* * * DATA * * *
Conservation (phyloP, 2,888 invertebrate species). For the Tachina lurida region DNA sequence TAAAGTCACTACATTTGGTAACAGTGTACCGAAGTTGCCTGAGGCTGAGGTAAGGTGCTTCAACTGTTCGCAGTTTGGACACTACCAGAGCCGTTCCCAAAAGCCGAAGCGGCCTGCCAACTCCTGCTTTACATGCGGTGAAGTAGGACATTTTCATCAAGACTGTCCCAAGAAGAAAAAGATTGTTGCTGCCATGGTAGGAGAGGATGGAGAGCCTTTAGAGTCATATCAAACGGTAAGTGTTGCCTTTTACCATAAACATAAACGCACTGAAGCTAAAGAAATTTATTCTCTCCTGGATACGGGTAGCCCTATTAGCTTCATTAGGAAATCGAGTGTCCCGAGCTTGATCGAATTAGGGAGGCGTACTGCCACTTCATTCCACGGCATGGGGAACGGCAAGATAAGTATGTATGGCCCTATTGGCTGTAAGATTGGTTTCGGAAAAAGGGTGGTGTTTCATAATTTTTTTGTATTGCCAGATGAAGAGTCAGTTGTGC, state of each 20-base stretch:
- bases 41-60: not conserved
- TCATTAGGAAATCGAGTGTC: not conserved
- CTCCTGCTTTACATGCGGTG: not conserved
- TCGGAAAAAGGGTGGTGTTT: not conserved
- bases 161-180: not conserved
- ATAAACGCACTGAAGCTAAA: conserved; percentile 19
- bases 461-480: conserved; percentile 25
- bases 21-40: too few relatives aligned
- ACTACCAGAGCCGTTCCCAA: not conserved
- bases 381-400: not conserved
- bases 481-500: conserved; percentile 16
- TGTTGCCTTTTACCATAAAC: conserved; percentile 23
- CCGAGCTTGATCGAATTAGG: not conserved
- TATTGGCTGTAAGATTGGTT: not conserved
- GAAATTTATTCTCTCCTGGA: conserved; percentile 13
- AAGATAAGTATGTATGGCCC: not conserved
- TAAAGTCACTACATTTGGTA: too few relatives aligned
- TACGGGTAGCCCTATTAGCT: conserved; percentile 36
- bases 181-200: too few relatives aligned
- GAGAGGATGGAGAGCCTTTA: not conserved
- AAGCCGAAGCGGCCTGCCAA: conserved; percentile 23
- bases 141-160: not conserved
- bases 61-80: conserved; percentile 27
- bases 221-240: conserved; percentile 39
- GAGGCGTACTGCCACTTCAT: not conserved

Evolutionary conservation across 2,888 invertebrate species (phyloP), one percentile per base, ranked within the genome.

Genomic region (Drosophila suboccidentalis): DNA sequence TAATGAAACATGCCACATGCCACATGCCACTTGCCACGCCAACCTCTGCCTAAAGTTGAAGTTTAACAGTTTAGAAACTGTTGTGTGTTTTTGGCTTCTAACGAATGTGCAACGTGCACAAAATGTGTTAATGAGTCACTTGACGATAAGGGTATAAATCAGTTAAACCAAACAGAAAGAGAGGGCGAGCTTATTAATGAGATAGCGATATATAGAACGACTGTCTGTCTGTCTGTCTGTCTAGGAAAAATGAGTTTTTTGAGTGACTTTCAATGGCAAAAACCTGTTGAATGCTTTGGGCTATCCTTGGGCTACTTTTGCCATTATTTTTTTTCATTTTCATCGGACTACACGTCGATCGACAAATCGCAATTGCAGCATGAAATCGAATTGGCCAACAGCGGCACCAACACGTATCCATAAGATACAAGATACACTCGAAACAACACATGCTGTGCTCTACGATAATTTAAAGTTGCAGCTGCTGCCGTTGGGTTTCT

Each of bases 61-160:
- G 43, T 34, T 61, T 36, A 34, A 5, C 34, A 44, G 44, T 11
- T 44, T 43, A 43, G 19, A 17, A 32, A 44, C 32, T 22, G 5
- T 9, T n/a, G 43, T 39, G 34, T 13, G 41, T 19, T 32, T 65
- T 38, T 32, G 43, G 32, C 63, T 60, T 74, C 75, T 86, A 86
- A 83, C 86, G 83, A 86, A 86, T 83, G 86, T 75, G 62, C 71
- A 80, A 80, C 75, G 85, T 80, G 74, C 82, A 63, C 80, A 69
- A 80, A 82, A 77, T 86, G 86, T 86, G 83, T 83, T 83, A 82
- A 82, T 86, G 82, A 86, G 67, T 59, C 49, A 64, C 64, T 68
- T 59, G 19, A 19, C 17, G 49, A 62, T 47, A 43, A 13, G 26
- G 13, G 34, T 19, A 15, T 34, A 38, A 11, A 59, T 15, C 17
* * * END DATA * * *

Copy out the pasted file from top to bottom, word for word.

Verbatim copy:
Conservation (phyloP, 2,888 invertebrate species). For the Tachina lurida region DNA sequence TAAAGTCACTACATTTGGTAACAGTGTACCGAAGTTGCCTGAGGCTGAGGTAAGGTGCTTCAACTGTTCGCAGTTTGGACACTACCAGAGCCGTTCCCAAAAGCCGAAGCGGCCTGCCAACTCCTGCTTTACATGCGGTGAAGTAGGACATTTTCATCAAGACTGTCCCAAGAAGAAAAAGATTGTTGCTGCCATGGTAGGAGAGGATGGAGAGCCTTTAGAGTCATATCAAACGGTAAGTGTTGCCTTTTACCATAAACATAAACGCACTGAAGCTAAAGAAATTTATTCTCTCCTGGATACGGGTAGCCCTATTAGCTTCATTAGGAAATCGAGTGTCCCGAGCTTGATCGAATTAGGGAGGCGTACTGCCACTTCATTCCACGGCATGGGGAACGGCAAGATAAGTATGTATGGCCCTATTGGCTGTAAGATTGGTTTCGGAAAAAGGGTGGTGTTTCATAATTTTTTTGTATTGCCAGATGAAGAGTCAGTTGTGC, state of each 20-base stretch:
- bases 41-60: not conserved
- TCATTAGGAAATCGAGTGTC: not conserved
- CTCCTGCTTTACATGCGGTG: not conserved
- TCGGAAAAAGGGTGGTGTTT: not conserved
- bases 161-180: not conserved
- ATAAACGCACTGAAGCTAAA: conserved; percentile 19
- bases 461-480: conserved; percentile 25
- bases 21-40: too few relatives aligned
- ACTACCAGAGCCGTTCCCAA: not conserved
- bases 381-400: not conserved
- bases 481-500: conserved; percentile 16
- TGTTGCCTTTTACCATAAAC: conserved; percentile 23
- CCGAGCTTGATCGAATTAGG: not conserved
- TATTGGCTGTAAGATTGGTT: not conserved
- GAAATTTATTCTCTCCTGGA: conserved; percentile 13
- AAGATAAGTATGTATGGCCC: not conserved
- TAAAGTCACTACATTTGGTA: too few relatives aligned
- TACGGGTAGCCCTATTAGCT: conserved; percentile 36
- bases 181-200: too few relatives aligned
- GAGAGGATGGAGAGCCTTTA: not conserved
- AAGCCGAAGCGGCCTGCCAA: conserved; percentile 23
- bases 141-160: not conserved
- bases 61-80: conserved; percentile 27
- bases 221-240: conserved; percentile 39
- GAGGCGTACTGCCACTTCAT: not conserved

Evolutionary conservation across 2,888 invertebrate species (phyloP), one percentile per base, ranked within the genome.

Genomic region (Drosophila suboccidentalis): DNA sequence TAATGAAACATGCCACATGCCACATGCCACTTGCCACGCCAACCTCTGCCTAAAGTTGAAGTTTAACAGTTTAGAAACTGTTGTGTGTTTTTGGCTTCTAACGAATGTGCAACGTGCACAAAATGTGTTAATGAGTCACTTGACGATAAGGGTATAAATCAGTTAAACCAAACAGAAAGAGAGGGCGAGCTTATTAATGAGATAGCGATATATAGAACGACTGTCTGTCTGTCTGTCTGTCTAGGAAAAATGAGTTTTTTGAGTGACTTTCAATGGCAAAAACCTGTTGAATGCTTTGGGCTATCCTTGGGCTACTTTTGCCATTATTTTTTTTCATTTTCATCGGACTACACGTCGATCGACAAATCGCAATTGCAGCATGAAATCGAATTGGCCAACAGCGGCACCAACACGTATCCATAAGATACAAGATACACTCGAAACAACACATGCTGTGCTCTACGATAATTTAAAGTTGCAGCTGCTGCCGTTGGGTTTCT

Each of bases 61-160:
- G 43, T 34, T 61, T 36, A 34, A 5, C 34, A 44, G 44, T 11
- T 44, T 43, A 43, G 19, A 17, A 32, A 44, C 32, T 22, G 5
- T 9, T n/a, G 43, T 39, G 34, T 13, G 41, T 19, T 32, T 65
- T 38, T 32, G 43, G 32, C 63, T 60, T 74, C 75, T 86, A 86
- A 83, C 86, G 83, A 86, A 86, T 83, G 86, T 75, G 62, C 71
- A 80, A 80, C 75, G 85, T 80, G 74, C 82, A 63, C 80, A 69
- A 80, A 82, A 77, T 86, G 86, T 86, G 83, T 83, T 83, A 82
- A 82, T 86, G 82, A 86, G 67, T 59, C 49, A 64, C 64, T 68
- T 59, G 19, A 19, C 17, G 49, A 62, T 47, A 43, A 13, G 26
- G 13, G 34, T 19, A 15, T 34, A 38, A 11, A 59, T 15, C 17